Winning just one victory at the annual French endurance sports car race 24 Hours of Le Mans is a huge accomplishment. Audi Sport Team Joest driver and Rolex testimonee Tom Kristensen is gunning for his tenth. If that doesn’t tell you something about the driver, let’s delve deeper into the competition.
The race is equal parts marathon, sprint and pandemonium, with drivers flying around the track at 200-plus mph. A team of drivers each takes two to three-hour shifts behind the wheel for a total of 24 hours. There are four distinct classes of cars on the track at the same time, each with different specifications. Kristensen races in the top class, LMP1 (Le Mans Prototype 1).
DuJour spoke with Kristensen to find out what it’s like to prep for endurance racing, how it feels to cross the finish line first and what he does to celebrate a win.
What do you do to prepare for a race as grueling as the 24 Hours of Le Mans?
It’s no secret that I’m not the youngest racing driver anymore, so physically I have to train harder than ever. It’s difficult to develop a clear recipe for preparing for Le Mans—every race is different, and each time you have to expect the unexpected. I think the cars have changed. Momentum is now the key word, so the forces on the driver have become even stronger. Last year, we averaged a 110-degree cockpit temperature with our G-force (acceleration felt as weight) peaking at 4Gs. It’s a constant load on your neck and back.
I do a lot of core training and CrossFit. I also run and have recently completed two marathons. Golf is an activity that helps me to build focus. And cycling, whether it is road or mountain biking, is a key part of my fitness routine. It’s great for cardio training, and I enjoy it a lot, but it often gets competitive. I think I can comfortably say that no other Formula 1 driver will outrace me on a bicycle.
Out of your record 9 Le Mans victories, is there one that you savor most?
The first one was very important. Without it, the others would not be. I got the chance three days before the race in 1997 to turn up for a private team and ended up being a rookie with the fastest lap record of the race, winning it my first time out after a grueling battle with the Porsche team and the Nissan team.
All the others mean a lot to me—they are the most important races of my career. 2008 was the year that everyone said we couldn’t win, but we never gave up. We fought through it, and it was said to be the best 24 hours of Le Mans ever. Last year’s was the most difficult one for many reasons. [Kristensen’s friend, Aston Martin driver Allan Simonsen, passed away from injuries sustained in a crash very early in the race.]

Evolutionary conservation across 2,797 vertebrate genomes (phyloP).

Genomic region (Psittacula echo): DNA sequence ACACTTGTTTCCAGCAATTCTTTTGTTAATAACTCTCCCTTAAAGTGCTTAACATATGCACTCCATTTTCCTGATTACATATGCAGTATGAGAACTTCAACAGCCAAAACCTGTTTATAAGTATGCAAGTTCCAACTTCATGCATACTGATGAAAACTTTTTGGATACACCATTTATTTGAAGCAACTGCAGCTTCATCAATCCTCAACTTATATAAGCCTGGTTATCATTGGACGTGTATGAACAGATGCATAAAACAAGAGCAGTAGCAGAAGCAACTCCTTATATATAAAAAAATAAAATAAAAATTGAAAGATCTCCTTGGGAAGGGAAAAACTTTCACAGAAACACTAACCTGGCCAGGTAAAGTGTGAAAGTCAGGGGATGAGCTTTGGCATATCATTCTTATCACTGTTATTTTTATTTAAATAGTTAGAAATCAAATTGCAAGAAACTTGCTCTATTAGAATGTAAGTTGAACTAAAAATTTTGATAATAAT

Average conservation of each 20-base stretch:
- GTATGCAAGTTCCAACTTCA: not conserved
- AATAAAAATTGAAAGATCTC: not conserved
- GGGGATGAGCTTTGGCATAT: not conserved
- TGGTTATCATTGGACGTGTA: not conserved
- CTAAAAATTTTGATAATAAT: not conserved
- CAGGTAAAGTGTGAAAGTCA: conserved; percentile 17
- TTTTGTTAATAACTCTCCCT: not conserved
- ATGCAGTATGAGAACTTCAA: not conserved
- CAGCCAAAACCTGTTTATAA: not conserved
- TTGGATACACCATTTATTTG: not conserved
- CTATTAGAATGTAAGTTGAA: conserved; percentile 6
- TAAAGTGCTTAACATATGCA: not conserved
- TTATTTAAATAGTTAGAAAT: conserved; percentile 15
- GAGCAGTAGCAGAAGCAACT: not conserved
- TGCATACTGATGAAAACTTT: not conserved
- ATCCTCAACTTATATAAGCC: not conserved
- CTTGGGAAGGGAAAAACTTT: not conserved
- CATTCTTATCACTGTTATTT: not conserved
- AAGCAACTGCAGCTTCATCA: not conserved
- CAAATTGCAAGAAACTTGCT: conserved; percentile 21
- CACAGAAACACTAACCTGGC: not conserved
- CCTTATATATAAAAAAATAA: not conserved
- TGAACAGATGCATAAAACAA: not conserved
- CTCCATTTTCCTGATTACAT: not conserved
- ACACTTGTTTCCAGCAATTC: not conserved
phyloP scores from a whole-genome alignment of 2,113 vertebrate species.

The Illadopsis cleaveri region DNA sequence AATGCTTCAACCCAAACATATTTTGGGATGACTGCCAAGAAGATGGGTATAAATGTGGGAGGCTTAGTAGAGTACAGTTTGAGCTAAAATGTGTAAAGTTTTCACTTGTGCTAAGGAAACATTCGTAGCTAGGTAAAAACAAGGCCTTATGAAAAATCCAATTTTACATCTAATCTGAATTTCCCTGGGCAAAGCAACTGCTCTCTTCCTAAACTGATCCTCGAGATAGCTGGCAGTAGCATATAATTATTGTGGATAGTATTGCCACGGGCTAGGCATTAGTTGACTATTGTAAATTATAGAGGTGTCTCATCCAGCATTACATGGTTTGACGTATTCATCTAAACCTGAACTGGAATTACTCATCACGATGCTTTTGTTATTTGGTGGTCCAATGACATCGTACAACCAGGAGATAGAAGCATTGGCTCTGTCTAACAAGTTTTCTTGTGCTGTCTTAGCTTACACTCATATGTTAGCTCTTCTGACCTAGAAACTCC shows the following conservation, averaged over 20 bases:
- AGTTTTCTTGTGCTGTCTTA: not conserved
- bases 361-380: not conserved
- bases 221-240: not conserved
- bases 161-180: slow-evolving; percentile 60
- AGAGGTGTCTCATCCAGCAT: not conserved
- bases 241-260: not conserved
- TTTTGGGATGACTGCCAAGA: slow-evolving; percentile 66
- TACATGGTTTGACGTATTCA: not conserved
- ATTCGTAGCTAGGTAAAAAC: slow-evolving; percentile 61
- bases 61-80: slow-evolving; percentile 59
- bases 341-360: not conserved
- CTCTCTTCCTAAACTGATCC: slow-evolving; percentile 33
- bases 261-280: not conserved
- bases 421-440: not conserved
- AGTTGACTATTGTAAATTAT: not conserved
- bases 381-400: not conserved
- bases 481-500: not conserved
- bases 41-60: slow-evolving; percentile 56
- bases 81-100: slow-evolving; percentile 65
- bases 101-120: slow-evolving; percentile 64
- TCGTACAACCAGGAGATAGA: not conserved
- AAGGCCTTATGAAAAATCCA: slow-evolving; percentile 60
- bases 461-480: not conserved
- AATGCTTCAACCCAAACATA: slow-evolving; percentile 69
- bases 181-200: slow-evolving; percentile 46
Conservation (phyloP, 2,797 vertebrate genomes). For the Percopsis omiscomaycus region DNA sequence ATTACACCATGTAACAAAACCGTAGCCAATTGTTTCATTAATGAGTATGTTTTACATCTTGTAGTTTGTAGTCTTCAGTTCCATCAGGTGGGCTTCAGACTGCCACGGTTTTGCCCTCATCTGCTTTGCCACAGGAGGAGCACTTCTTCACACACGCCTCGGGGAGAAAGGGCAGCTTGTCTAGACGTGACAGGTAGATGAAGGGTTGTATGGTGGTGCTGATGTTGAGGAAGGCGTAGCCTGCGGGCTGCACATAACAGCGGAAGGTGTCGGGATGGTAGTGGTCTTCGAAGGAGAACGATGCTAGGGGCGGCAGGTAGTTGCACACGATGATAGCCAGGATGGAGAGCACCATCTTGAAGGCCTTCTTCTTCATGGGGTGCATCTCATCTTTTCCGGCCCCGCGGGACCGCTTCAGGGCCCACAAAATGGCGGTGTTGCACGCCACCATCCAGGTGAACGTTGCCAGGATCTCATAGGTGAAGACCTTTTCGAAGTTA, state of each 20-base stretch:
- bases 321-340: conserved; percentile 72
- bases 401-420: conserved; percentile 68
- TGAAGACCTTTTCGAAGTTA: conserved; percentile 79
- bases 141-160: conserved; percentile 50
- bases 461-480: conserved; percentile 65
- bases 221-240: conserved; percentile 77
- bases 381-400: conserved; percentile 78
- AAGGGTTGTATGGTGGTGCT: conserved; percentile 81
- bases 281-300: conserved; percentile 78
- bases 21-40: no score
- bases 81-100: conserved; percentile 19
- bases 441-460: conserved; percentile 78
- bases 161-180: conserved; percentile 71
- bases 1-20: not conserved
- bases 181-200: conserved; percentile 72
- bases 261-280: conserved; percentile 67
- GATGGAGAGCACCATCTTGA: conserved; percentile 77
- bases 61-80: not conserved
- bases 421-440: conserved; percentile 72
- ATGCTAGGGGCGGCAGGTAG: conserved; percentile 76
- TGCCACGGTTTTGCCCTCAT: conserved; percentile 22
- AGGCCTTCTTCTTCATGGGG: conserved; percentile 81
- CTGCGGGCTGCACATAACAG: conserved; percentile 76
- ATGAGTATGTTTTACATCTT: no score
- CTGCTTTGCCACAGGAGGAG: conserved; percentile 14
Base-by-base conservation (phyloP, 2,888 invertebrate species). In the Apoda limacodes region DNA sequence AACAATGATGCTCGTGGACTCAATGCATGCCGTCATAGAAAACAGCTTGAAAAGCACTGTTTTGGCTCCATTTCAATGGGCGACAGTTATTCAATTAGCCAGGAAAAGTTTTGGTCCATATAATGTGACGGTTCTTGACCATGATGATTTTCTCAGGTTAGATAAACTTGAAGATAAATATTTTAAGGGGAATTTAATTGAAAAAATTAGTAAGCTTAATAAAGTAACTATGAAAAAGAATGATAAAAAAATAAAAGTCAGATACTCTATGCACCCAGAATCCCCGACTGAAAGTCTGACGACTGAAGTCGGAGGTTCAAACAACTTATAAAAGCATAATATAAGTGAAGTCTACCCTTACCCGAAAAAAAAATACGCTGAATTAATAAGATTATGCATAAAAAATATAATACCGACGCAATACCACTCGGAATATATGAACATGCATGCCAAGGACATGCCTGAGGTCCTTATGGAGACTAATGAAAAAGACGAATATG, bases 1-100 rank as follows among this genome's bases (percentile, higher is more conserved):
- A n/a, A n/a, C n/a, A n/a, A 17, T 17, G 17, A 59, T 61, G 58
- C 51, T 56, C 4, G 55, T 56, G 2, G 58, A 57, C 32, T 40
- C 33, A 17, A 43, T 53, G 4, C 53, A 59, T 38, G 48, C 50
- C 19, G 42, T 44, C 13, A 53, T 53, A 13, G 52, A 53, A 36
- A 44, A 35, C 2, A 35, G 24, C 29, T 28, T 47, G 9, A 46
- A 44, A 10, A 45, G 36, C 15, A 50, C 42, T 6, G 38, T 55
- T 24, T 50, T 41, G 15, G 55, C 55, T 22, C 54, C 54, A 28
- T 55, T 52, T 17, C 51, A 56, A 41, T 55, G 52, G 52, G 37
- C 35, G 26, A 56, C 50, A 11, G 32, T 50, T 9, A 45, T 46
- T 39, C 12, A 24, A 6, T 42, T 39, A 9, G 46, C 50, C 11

Do you have any pre-race rituals or superstitions?
I don’t have any superstitions. I’ve tried to beat them during my career. I used to look out for black cats, but not anymore. The one thing that I still do is get into the car fully dressed with my helmet, gloves and boots on. Of course, for my kind of sport, that’s how we go racing anyway!
How do you spend your time during the race between driving stints?
You come out of the car full of adrenaline. I give my feedback to the engineers and have a chat with the chief mechanics. Then I get all the wet clothes off me, take a shower, get a massage, maybe have a little bit to eat and just take care to slowly become ready again. You always have the radio with you, and you are always in the race.
In my first Le Mans, I was like a kid in a candy store, wanting to see, wanting to learn, wanting to do everything I could to improve. With experience, I now know what I need to do to produce my best performance. My focus is a little bit more there as is the trust in the whole team. Out of the car, you are just trying to energize yourself because you never know exactly when you’re back on duty.
What do you normally do after the race (besides stand on the winners podium, of course)?
Try to enjoy it. If you finish well, you can really enjoy. But even the parties can be short, and the one last year was filled with very mixed emotions. The next day, you think a little bit and maybe write some feedback down. Then it’s time to relax for a couple of days with the ones closest to me. Physical recovery is mental. If you are happy, this helps the recovery process.